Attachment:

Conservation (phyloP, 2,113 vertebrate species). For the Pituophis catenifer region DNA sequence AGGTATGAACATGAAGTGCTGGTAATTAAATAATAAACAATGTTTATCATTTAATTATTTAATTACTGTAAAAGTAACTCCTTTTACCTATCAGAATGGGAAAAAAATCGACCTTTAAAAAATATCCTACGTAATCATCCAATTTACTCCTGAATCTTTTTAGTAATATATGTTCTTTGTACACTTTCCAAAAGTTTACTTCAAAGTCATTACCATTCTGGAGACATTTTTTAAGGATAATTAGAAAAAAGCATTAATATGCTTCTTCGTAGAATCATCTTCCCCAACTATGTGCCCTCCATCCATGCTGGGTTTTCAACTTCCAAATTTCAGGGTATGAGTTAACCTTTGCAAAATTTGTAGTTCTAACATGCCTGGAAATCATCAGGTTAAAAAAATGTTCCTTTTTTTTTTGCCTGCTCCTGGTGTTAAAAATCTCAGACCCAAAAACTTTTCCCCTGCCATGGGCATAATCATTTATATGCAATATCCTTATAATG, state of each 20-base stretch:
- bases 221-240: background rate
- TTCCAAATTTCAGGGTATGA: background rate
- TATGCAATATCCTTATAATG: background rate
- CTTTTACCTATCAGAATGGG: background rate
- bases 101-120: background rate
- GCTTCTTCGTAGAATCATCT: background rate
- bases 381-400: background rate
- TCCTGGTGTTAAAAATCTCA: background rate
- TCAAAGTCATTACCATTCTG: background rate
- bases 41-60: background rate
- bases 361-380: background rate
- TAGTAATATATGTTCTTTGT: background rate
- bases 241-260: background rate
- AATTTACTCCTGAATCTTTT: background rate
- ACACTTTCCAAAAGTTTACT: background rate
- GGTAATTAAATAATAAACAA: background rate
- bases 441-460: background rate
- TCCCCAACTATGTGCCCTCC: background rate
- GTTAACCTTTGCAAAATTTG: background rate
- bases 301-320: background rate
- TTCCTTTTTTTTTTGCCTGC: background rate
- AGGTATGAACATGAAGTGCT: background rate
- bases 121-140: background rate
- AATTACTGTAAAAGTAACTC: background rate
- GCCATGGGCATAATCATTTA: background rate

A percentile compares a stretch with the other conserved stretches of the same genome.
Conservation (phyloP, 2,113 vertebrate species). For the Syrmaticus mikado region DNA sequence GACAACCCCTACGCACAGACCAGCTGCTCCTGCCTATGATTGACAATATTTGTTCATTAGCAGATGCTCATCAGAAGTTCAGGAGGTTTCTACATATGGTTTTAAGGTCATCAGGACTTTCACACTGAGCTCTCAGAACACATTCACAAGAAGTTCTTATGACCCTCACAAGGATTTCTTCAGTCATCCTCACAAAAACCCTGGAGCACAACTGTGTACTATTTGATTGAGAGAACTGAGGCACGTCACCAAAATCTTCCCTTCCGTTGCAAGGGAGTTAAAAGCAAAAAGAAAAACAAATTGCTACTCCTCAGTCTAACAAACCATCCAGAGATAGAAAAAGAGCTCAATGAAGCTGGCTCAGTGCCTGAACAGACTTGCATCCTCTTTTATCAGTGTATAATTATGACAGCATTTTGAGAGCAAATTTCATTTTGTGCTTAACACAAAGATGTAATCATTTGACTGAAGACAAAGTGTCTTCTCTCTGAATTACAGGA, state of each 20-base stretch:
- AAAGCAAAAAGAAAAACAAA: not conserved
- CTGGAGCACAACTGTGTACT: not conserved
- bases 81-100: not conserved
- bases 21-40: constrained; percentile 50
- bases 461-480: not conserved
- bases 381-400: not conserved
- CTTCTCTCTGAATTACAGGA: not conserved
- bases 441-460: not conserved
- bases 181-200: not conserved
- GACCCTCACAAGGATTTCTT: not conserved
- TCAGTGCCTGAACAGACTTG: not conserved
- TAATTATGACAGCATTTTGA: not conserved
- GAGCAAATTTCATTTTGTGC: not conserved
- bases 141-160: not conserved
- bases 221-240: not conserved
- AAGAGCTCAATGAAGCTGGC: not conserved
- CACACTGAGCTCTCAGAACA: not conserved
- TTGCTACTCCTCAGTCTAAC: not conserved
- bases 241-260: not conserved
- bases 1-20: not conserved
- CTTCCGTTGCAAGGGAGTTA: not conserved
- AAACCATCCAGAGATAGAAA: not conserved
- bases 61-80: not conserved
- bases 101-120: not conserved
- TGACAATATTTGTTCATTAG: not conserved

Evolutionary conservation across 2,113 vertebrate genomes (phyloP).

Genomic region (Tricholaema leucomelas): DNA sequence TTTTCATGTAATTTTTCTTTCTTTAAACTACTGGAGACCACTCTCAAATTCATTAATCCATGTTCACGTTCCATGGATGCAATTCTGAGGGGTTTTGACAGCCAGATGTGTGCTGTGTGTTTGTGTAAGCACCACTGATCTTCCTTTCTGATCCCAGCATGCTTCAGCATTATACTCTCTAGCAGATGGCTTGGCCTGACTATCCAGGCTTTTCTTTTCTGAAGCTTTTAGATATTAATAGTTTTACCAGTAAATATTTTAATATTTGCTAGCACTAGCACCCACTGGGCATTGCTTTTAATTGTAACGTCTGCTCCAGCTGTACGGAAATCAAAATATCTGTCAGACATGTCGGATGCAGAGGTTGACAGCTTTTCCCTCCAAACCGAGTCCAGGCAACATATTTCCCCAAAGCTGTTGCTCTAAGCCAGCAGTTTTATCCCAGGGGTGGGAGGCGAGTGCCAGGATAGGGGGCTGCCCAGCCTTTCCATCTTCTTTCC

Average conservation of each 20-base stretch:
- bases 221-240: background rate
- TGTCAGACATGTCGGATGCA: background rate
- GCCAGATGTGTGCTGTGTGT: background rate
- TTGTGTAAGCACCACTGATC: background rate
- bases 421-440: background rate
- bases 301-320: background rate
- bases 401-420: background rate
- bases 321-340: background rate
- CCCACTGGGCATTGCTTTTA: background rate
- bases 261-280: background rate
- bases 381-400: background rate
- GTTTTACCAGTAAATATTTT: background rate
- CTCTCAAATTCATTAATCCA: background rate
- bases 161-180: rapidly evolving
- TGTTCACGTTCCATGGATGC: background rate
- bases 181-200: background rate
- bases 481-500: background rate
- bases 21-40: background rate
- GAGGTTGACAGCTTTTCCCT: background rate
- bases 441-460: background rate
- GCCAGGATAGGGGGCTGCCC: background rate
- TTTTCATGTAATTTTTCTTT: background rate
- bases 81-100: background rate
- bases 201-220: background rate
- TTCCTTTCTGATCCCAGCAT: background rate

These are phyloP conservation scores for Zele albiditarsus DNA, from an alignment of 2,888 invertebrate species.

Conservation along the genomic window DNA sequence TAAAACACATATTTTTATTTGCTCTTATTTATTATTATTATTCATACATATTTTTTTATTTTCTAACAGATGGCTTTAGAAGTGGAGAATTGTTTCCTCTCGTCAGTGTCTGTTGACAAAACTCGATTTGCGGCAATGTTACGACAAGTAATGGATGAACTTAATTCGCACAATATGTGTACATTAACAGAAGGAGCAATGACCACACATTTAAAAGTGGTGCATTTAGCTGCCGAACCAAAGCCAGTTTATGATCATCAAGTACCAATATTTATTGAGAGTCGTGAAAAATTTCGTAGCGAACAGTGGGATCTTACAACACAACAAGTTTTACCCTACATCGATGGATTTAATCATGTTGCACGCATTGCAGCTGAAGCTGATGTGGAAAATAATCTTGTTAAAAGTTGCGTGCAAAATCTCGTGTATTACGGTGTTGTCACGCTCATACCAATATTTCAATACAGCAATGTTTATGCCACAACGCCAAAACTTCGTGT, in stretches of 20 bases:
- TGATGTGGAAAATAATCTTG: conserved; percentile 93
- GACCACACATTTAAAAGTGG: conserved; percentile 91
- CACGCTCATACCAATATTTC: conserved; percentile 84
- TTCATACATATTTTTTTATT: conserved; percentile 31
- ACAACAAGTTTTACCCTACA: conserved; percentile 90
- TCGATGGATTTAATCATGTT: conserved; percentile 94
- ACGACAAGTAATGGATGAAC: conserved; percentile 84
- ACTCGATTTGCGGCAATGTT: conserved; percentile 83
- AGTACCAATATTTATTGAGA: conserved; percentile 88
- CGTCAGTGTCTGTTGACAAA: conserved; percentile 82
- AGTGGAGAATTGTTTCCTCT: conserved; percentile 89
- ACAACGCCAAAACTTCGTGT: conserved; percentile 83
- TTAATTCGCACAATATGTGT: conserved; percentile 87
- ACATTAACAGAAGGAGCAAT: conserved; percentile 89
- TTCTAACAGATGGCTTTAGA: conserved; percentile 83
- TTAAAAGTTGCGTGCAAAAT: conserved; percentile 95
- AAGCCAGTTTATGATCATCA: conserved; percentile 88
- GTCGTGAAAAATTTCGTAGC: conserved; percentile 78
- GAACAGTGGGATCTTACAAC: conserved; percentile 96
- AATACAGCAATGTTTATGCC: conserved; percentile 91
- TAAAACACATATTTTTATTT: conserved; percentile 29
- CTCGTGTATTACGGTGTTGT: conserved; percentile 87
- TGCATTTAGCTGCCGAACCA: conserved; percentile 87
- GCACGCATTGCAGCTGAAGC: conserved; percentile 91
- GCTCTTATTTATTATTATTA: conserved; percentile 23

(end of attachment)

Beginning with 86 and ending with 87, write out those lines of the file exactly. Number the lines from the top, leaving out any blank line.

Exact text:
- CACGCTCATACCAATATTTC: conserved; percentile 84
- TTCATACATATTTTTTTATT: conserved; percentile 31